Dir: Edoardo Winspeare. Italy. 2013. 130mins
A hymn to the motherland and the values of a back-to-basics lifestyle in the light of Italy’s crippling recession and relentless beaurocracy, In Quiet Bliss (In Grazia de Dio) sees three generations of Italian women brought low by modern life and revived by an eternally sun-dappled mother Earth.
Michele D’Attanasio’s lofty camerawork can feel a little gimmicky when married to some audio tricks but is ultimately as seductive as the land it captures.
Edoardo Winspeare’s characters are renewed by the nature and beauty of the director’s native Salento in a scenario which may seem off-puttingly didactic but is in fact gently watchable throughout. Domestic play, where it will speak to Italy’s current preoccupations and regrets, could be strong, and it’s certainly pretty enough to make a play for international audiences although some may find it relentlessly on-message. Festival play seems assured.
Winspeare has blended archetypes with the natural in a scenario which, like the shack his characters eventually inhabit, can be accessed down only one road. There’s the quasi-mythical figure of a grandmother, Salvatrice (Anna Boccadamo) who tills the land, is patient, devoted to God, and rewarded for her efforts. There’s a daughter Adele (Winspeare’s wife Celeste Casciaro), hardened by her business failure and bankruptcy. Trampy, mouthy, granddaughter Ina (Casciaro’s daughter Lichetta) rounds out the Winspeare’s holy trinity. (Although to the film’s great benefit, there’s the grafted-on character of Maria Conchetta, a sister who wants to be an actress, played naturally and to effective comic relief by local resident Barbara de Matteis).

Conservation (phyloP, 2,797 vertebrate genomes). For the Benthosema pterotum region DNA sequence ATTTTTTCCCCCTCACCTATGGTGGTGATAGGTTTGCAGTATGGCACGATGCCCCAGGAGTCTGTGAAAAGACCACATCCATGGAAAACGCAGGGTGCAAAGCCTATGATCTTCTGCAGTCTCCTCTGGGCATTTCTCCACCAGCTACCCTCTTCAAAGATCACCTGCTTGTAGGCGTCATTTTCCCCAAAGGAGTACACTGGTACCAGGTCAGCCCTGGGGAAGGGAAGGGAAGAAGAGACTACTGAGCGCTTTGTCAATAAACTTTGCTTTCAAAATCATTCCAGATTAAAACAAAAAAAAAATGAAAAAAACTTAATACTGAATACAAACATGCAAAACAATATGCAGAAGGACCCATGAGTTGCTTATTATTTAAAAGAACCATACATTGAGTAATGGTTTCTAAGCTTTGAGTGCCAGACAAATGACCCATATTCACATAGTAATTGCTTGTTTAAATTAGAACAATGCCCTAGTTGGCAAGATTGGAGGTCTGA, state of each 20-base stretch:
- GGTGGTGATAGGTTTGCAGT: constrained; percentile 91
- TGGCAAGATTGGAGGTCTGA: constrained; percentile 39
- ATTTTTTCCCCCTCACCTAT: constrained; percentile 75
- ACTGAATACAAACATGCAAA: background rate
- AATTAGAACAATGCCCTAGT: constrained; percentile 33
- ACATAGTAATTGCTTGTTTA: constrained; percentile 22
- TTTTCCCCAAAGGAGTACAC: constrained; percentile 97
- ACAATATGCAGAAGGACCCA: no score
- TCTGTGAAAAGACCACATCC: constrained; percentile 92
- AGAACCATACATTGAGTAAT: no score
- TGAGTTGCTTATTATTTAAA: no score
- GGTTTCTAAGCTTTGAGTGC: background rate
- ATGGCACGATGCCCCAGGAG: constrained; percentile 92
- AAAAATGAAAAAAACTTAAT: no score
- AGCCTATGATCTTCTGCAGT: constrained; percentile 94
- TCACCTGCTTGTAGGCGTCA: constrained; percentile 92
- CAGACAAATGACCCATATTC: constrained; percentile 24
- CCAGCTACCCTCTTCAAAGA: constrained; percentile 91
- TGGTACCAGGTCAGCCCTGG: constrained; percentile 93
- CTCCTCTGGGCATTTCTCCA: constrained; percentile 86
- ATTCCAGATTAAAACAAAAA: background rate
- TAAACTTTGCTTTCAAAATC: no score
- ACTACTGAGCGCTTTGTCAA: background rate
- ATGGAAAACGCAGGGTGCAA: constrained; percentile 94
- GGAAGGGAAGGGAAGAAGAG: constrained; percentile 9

When the loan sharks and the taxman close in, all three women find themselves in a shack on the family’s very beautiful olive grove, working the land in a feudal system of barter. If the scenario is a little forced – all the menfolk are either weak, bland or untrustworthy, the land is the most important thing – the rhythms of Winspeare’s film aren’t, with precise editing and attractive lensing (although The Good Life in Salento might not look so nice if it ever actually rained during In Quiet Bliss).
Winspeare opens his story in a highly credible way with stress, anger and depression as the small family-run garment manufacturing business collapses as orders from the north dry up. Debt-ridden, they had been desperately trying to ride out the recession, but the loans now mean the family home has to go on the block. Brother Vito retreats to Switzerland, where their late father worked his whole life to send money back to Italy, while the four women head off to the family olive grove and try to make the shack habitable.
Their father, we are told, worked himself to death and never laughed. Adele isn’t very smiley either, and caustic with her daughter (whom she refers to as an idiot and a donkey throughout) who is clearly repeating Adele’s own mistakes in life. A chance meeting with a former schoolmate Stefano (Gustavo Caputo) could open up her life, if only she would surrender and allow herself to be helped.
Acting credits are good, although Casciaro’s anger becomes wearyingly unrelenting across 130 minutes, more a product of the screenplay and the film’s length than the actress herself. Michele D’Attanasio’s lofty camerawork can feel a little gimmicky when married to some audio tricks but is ultimately as seductive as the land it captures.
Production companies: Saiette Film, Rai Cinema
International sales: Intramovies, www.intramovies.com
Producers: Edoardo Winspeare, Gustavo Caputo, Alesssandro Contessa
Screenplay: Edoardo Winspeare, Alessandro Valenti
Cinematography: Michele D’Attanasio
Editor: Andrea Facchini
Prod designer: Sabrina Balestra
Main cast: Celeste Casciaro, Laura Licchetta, Gustvo Caputo, Anna Boccadamo, Barbara de Matteis, Amerigo Russo, Angelico Ferrarese, Antonio Carluccio